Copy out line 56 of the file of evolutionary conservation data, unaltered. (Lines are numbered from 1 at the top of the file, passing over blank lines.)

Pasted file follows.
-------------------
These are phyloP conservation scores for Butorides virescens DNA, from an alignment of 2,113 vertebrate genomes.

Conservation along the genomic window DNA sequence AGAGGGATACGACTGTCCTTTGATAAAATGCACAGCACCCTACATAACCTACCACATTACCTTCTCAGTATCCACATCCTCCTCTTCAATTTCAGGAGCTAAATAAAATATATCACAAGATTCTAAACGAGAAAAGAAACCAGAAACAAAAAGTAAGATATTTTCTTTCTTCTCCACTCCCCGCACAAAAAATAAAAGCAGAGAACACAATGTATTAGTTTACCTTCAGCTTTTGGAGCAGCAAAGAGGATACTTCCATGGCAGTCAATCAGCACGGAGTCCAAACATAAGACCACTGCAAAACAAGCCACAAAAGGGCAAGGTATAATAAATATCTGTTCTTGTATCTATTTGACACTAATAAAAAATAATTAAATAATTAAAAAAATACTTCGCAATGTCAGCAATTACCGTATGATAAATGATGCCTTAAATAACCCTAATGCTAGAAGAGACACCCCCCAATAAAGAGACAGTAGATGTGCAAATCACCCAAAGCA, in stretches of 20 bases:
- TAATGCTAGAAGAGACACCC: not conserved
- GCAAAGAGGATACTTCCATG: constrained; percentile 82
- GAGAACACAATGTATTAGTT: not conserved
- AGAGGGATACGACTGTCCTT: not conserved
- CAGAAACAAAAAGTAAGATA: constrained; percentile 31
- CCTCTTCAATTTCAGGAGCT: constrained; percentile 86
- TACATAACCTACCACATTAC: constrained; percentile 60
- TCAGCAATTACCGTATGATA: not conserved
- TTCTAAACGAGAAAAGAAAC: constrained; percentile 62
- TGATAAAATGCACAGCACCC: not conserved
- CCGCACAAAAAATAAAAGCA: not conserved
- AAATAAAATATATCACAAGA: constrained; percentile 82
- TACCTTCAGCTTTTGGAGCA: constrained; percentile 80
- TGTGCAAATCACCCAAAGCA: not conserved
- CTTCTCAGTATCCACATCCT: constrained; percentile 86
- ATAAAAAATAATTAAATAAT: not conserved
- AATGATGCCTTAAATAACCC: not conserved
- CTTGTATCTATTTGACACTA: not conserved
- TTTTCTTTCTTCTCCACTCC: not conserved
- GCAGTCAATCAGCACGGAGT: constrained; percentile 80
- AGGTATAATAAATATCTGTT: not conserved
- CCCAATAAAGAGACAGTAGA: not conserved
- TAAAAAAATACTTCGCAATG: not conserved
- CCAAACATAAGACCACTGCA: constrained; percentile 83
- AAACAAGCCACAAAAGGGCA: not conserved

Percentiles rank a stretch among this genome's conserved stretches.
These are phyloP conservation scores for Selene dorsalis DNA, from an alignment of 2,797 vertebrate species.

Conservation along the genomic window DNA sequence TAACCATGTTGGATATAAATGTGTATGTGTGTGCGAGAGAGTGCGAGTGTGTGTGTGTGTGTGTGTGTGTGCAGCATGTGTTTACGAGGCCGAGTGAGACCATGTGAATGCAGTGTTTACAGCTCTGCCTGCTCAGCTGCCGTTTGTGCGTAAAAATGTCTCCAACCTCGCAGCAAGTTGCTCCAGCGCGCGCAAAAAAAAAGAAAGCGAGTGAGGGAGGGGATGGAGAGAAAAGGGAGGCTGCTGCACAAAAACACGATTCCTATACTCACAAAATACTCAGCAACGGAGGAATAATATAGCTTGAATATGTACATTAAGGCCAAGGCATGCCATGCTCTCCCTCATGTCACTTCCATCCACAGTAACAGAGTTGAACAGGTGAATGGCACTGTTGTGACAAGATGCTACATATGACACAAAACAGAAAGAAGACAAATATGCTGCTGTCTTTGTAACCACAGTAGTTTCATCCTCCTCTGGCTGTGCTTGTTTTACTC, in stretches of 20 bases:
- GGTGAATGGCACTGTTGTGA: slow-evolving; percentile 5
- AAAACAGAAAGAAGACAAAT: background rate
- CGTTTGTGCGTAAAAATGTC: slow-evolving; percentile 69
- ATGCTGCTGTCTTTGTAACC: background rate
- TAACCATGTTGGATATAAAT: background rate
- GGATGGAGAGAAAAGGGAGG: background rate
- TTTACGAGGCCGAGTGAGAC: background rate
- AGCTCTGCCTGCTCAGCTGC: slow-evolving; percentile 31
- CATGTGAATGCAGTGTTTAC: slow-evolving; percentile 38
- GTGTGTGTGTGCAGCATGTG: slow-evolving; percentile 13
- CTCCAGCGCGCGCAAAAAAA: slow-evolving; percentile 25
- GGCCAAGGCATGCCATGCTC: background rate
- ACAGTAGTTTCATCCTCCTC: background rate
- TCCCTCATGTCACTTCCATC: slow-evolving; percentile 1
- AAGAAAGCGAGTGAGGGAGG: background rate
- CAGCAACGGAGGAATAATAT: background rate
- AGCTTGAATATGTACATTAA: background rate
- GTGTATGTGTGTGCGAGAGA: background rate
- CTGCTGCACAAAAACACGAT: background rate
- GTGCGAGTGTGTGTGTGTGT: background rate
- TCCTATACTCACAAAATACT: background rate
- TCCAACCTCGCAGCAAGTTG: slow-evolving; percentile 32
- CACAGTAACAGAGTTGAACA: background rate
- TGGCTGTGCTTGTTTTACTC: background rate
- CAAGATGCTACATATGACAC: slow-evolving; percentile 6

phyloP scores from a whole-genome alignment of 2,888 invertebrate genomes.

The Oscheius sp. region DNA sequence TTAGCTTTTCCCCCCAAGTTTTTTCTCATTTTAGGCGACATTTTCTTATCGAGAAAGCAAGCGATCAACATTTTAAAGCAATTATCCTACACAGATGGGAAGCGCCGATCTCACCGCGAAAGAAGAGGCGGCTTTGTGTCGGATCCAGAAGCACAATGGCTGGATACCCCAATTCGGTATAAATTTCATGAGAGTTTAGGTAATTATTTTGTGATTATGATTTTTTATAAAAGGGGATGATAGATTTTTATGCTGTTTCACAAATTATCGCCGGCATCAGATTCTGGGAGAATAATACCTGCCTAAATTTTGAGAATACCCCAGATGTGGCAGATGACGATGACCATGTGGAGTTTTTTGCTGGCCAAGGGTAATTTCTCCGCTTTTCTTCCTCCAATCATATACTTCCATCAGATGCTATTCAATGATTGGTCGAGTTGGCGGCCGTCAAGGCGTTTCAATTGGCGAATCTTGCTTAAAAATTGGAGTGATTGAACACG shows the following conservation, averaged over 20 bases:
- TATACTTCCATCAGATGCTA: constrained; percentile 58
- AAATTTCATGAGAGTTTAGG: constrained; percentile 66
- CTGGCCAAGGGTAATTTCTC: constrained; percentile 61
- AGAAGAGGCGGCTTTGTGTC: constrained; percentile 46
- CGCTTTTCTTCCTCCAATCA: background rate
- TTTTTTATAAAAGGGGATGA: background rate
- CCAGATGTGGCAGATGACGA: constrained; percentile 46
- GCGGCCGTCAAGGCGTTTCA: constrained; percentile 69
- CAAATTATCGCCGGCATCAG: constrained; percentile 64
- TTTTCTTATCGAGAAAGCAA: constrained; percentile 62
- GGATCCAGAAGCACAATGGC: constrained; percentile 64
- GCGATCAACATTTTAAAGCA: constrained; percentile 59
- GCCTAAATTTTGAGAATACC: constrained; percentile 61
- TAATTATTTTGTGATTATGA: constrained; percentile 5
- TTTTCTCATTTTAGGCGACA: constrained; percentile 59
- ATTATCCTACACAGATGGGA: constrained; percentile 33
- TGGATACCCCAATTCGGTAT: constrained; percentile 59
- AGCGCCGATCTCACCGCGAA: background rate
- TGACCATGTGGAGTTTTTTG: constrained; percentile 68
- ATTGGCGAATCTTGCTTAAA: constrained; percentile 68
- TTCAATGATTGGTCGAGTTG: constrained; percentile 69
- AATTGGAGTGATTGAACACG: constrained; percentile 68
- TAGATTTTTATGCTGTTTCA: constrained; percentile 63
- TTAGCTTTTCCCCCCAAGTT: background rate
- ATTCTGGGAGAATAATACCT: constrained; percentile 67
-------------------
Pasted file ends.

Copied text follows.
phyloP scores from a whole-genome alignment of 2,888 invertebrate genomes.